Training on a recumbent?

Discussion in 'Triathlon' started by Alan Walker, Jun 27, 2005.

  1. Alan Walker

    Alan Walker Guest

    How well would training on a recumbent cross-over to a regular bike (for
    triathlon)?

    I design software for a living and like to do Ironman triathlons. So, I was
    thinking of getting a second-hand recumbent and putting it on a trainer.
    Next, fabricate a keyboard and monitor that I can use while pedaling.
    Finding a sweat-proof keyboard or keyboard cover should not be a problem. I
    have a spare room and heaps of space to set it up. This would let me get in
    the equivalent of 50-60 miles every day (or more), then do a long ride on
    the weekend.

    Anybody tried this already?

    Thanks,
    Alan.
     
    Tags:


  2. Harold Buck

    Harold Buck Guest

    In article <[email protected]>,
    "Alan Walker" <[email protected]> wrote:

    > How well would training on a recumbent cross-over to a regular bike (for
    > triathlon)?
    >



    I don't know, but I thought I'd comment that I saw someone riding a
    recumbent in a half-ironman race yesterday. The race was USAT certified,
    and I thought recumbents were illegal.

    --Harold Buck


    "I used to rock and roll all night,
    and party every day.
    Then it was every other day. . . ."
    -Homer J. Simpson
     
  3. Rhubarb

    Rhubarb Guest

    "Alan Walker" <[email protected]> wrote in message
    news:[email protected]
    > How well would training on a recumbent cross-over to a regular bike (for
    > triathlon)?
    >
    > I design software for a living and like to do Ironman triathlons. So, I

    was
    > thinking of getting a second-hand recumbent and putting it on a trainer.
    > Next, fabricate a keyboard and monitor that I can use while pedaling.
    > Finding a sweat-proof keyboard or keyboard cover should not be a problem.

    I
    > have a spare room and heaps of space to set it up. This would let me get

    in
    > the equivalent of 50-60 miles every day (or more), then do a long ride on
    > the weekend.
    >
    > Anybody tried this already?


    That's a crazy idea! All I can say is good luck with it and let us know how
    it goes!
     
  4. IMKen

    IMKen Guest

    If you intend to ride a Tri bike then the recumbent will do nothing except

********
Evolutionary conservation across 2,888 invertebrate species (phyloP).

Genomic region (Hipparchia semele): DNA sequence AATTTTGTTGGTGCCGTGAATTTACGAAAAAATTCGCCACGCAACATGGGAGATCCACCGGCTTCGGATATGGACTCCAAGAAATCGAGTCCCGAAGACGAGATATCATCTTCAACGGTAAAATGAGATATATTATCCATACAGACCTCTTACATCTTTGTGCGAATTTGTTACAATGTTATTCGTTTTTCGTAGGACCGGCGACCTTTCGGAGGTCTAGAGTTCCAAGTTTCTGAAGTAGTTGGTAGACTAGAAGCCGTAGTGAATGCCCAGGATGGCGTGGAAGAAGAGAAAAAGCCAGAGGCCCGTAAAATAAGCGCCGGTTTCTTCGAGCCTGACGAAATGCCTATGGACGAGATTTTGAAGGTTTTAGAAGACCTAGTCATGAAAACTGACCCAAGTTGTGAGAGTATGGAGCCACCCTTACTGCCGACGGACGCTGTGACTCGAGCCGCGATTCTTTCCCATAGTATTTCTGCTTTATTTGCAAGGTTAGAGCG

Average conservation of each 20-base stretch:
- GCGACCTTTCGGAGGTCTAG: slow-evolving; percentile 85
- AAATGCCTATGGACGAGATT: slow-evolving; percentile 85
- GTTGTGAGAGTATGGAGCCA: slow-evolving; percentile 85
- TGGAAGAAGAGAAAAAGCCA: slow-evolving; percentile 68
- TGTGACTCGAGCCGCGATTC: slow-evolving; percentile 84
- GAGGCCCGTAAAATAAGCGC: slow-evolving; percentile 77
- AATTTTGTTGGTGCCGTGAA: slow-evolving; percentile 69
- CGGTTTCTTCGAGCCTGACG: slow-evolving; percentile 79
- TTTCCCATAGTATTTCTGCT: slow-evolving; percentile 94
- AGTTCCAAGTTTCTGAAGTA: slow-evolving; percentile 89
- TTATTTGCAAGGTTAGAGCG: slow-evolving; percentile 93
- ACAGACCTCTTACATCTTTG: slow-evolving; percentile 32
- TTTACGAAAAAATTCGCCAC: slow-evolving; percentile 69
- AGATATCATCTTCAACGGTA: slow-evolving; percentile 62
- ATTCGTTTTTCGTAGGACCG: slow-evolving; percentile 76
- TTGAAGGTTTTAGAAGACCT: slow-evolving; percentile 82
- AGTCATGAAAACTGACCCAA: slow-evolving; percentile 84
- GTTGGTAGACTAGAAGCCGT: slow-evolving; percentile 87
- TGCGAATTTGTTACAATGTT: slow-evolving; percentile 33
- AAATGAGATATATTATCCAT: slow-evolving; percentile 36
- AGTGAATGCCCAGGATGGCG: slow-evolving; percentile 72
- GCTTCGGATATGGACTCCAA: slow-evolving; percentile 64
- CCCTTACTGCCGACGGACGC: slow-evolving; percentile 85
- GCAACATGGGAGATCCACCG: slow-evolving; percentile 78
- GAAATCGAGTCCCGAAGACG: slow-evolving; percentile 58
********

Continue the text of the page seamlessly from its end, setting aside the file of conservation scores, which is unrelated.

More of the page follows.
help to develop your cardio/vascular system and a different set of muscles.
    You must be specific in your training unless you are simply going out for
    the distance and care little about improving performance. Even slight
    difference in position from a training bike to your actual racing machine
    can make a significant difference in your race day performance. In events
    of IM distance it can make the difference in finishing or bailing out with
    physical problems.

    Ken


    "Alan Walker" <[email protected]> wrote in message
    news:[email protected]
    > How well would training on a recumbent cross-over to a regular bike (for
    > triathlon)?
    >
    > I design software for a living and like to do Ironman triathlons. So, I
    > was
    > thinking of getting a second-hand recumbent and putting it on a trainer.
    > Next, fabricate a keyboard and monitor that I can use while pedaling.
    > Finding a sweat-proof keyboard or keyboard cover should not be a problem.
    > I
    > have a spare room and heaps of space to set it up. This would let me get
    > in
    > the equivalent of 50-60 miles every day (or more), then do a long ride on
    > the weekend.
    >
    > Anybody tried this already?
    >
    > Thanks,
    > Alan.
    >
    >
     
  5. Burak Ilter

    Burak Ilter Guest

    In article <[email protected]>, alan-walker-hater-of-
    [email protected] says...
    > How well would training on a recumbent cross-over to a regular bike (for
    > triathlon)?
    >
    > I design software for a living and like to do Ironman triathlons. So, I was
    > thinking of getting a second-hand recumbent and putting it on a trainer.
    > Next, fabricate a keyboard and monitor that I can use while pedaling.
    > Finding a sweat-proof keyboard or keyboard cover should not be a problem. I
    > have a spare room and heaps of space to set it up. This would let me get in
    > the equivalent of 50-60 miles every day (or more), then do a long ride on
    > the weekend.
    >
    > Anybody tried this already?
    >
    > Thanks,
    > Alan.
    >
    >
    >

    Others have made good comments about training on a recumbent. But if you
    intend to be a just a BOP'er I think it can be done.

    But, I am more curious about how you will write or design software while
    riding. I am a software engineer and IT architect myself and I cannot
    imagine myself doing software work while riding. Maybe if you go
    veeeerrrryyy slow you can do some work, but then that will not be like
    any real training. Do you really think you can do it? Did you ever try
    it?

    Good luck, whichever your choice may be.